IT’S not what you think. It’s not about the flesh, but a lesser known approach to motivating people to do their best in practically everything. Let me explain it with this example that I use in testing the interest level of my students. Imagine a 23-year old late-blooming male student who talks a lot and tends to initiate side conversations with friendly classmates seated next to him, during classes.
Pretend to ignore but quietly observe Mr. Talkative for about 10 minutes – the average attention span of people. You’ll notice that he’s animated and very confident when speaking directly to a classmate. Why not? It’s a fairly easy task. It can be done by anyone with a tongue, rather than focus on listening to a teacher who labored the night before to craft the best teaching methodology in this part of the world.
This inattentive student has something else in mind. Maybe, he wants to become an imbecile lawyer or a do-nothing politician in the future. But right now, he’s comfortable with a friend, who, in fairness, is balancing his time struggling to maintain a nervous eye-to-eye contact with his teacher, while nodding at times to some sentences uttered by his chatty seatmate.
After giving this motormouth 10 minutes of a chance to say his piece to a willing victim, I ask Mr. Talkative to stand, turn, and address the entire audience of 28 students who are preparing themselves as upcoming millennial workers – aggressive, conceited, fickle-minded, and highly oriented on the use of technology, except that they lack the goal-centric, mentally-focused and disciplined qualities of their baby-boomer parents. But that’s another story.
Going back to Mr. Talkative, who has been asked to share his thoughts with the other students – this time you find his arousal level receding as though doused with cold water. Now he’s tongue-tied, unable to compose himself as he appears like he is facing a blank wall. During that 30-second, eyeball-to-eyeball stand-off, all you hear is the sound of silence as all other students look at his direction, murmuring: “Beh, buti nga. [Now you get your comeuppance.]”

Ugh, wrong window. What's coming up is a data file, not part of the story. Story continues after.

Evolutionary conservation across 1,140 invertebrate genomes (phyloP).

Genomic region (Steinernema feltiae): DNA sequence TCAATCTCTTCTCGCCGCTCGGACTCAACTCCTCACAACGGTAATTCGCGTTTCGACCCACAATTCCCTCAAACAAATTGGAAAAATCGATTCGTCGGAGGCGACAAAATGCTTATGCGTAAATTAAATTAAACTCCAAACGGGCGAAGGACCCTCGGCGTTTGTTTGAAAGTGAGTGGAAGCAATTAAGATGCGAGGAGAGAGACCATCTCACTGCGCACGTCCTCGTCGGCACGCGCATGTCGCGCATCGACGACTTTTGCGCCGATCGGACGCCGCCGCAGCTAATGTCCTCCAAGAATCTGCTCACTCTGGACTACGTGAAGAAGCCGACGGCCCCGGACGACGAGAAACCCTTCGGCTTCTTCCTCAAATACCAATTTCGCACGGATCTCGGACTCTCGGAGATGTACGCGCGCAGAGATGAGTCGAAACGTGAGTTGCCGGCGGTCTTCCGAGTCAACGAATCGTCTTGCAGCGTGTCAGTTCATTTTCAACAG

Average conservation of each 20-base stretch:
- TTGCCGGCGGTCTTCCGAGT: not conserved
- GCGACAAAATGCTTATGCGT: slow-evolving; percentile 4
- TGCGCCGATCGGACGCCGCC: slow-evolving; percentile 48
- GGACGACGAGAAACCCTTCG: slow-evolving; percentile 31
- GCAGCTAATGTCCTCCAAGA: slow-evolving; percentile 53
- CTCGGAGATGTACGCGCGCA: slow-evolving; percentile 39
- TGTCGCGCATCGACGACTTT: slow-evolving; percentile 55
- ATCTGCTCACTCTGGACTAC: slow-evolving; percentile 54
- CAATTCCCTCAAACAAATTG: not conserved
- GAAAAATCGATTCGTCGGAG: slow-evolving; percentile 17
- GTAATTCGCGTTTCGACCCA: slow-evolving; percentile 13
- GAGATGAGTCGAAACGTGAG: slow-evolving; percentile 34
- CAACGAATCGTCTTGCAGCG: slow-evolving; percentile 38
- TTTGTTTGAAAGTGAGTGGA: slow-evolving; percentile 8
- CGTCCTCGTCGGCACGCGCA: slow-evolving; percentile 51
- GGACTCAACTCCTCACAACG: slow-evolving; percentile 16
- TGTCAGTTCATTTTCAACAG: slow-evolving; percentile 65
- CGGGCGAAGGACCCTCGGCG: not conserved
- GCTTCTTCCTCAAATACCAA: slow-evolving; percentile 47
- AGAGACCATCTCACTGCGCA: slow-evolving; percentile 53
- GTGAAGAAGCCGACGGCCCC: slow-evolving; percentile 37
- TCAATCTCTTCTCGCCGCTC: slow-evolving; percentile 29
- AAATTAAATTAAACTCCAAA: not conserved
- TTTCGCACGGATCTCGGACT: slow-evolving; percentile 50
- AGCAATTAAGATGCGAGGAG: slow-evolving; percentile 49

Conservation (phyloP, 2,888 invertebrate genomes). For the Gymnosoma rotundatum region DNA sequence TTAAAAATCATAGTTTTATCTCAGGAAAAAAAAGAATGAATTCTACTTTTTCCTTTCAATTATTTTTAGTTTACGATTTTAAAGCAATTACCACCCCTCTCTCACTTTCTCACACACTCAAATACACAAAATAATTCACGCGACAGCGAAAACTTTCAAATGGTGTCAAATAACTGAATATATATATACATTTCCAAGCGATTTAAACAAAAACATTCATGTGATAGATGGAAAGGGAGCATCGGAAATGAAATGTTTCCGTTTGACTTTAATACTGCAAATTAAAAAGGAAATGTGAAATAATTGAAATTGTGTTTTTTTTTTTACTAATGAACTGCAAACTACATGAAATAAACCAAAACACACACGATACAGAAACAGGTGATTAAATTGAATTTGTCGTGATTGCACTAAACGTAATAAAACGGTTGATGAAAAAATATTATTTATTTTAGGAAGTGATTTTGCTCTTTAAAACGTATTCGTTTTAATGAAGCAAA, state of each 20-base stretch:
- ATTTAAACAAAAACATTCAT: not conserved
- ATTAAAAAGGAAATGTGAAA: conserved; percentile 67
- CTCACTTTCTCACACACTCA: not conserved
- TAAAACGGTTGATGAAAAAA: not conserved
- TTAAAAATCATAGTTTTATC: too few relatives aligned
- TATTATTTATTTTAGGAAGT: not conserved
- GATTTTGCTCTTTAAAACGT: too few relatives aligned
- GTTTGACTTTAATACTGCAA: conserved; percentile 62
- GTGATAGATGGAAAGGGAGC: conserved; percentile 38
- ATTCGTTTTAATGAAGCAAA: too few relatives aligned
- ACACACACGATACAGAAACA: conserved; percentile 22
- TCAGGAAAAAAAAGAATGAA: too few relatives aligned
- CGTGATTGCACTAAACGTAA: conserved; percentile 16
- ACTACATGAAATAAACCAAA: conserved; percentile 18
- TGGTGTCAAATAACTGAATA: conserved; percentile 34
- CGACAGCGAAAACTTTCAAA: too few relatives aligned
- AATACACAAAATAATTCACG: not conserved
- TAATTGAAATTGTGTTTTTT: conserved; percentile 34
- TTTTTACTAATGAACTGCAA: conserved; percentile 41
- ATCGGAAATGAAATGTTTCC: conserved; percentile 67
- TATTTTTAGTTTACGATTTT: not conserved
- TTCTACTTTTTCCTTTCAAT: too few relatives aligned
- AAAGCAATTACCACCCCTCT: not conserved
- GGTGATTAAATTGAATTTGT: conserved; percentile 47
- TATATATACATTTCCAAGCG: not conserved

You’ll probably read an invisible thought balloon on top of his head that reads something like: “I’m such an idiot to ignore my genius teacher.” But that’s not the point. I’m serious, I wanted to find out what makes Mr. Talkative behave like a popular inspirational speaker to a friend, but would suddenly appear dumb when required to share his thoughts with a crowd.
This may be explained by the uncomfortably too high arousal level that is reached and inhibits effective performance when faced with the task of talking to a group of peers.
In psychology, the arousal theory is also known as the Yerkes-Dodson Law, which means that any performance of a person is related to his arousal level. A moderate level of arousal can lead to better performance, like someone talking to a friend.
A low level of arousal is manifested when Mr. Talkative plays with his 10-year old brother in the comfort of the family home. On the other hand, a high level of arousal is observed when the same person is required to share his thoughts in public, like inside a classroom full of other students in the company of a, well, not-so angry, objective teacher wearing a dog smile on his face.
Therefore, maintaining a moderate level of arousal is the key to an effective motivation. In the workplace, under-aroused workers are called a group of driftwood – because they go with the flow of management complacency.
However, if the workers are over-aroused, they tend to ask for challenging work assignments, secure commensurate pay and perks, and demand unbelievable work conditions. At times, over-aroused workers may try to pick up a fight with management to the extent of raising any imaginable labor issue, if not, bringing in a militant union for that extra excitement. At times, they’ll also bring down their bosses so they can replace them right away. Of if not, they will go elsewhere, bringing with them all the KASH (knowledge, attitude, skill and habit) that commands a better price in another workplace, leaving the company with a bagful of frustrations.
The arousal theory is one important approach in people management. To know the arousal level of people, you need to ask them what they want from the organization so that they can do a good job. The process must allow all employee-respondents to remain anonymous with their answers and guarantee objectivity.
This is the method used by blind auditions, such as “The Voice” franchise, where coaches judge the contestants on their singing ability, rather than their physical appearance or personal circumstances. The same thing is happening in the whistleblowers’ program of dynamic companies that are interested only in issues, not the character and personality of complainants, like what you get with retired, professional basketball and volleyball players performing like the sought-after experts at the Bureau of Customs.
Rey Elbo is a business consultant in human resources and total quality management as a fused interest. Send feedback to email@example.com or follow him on Facebook, LinkedIn, or Twitter for his random management thoughts on Elbonomics.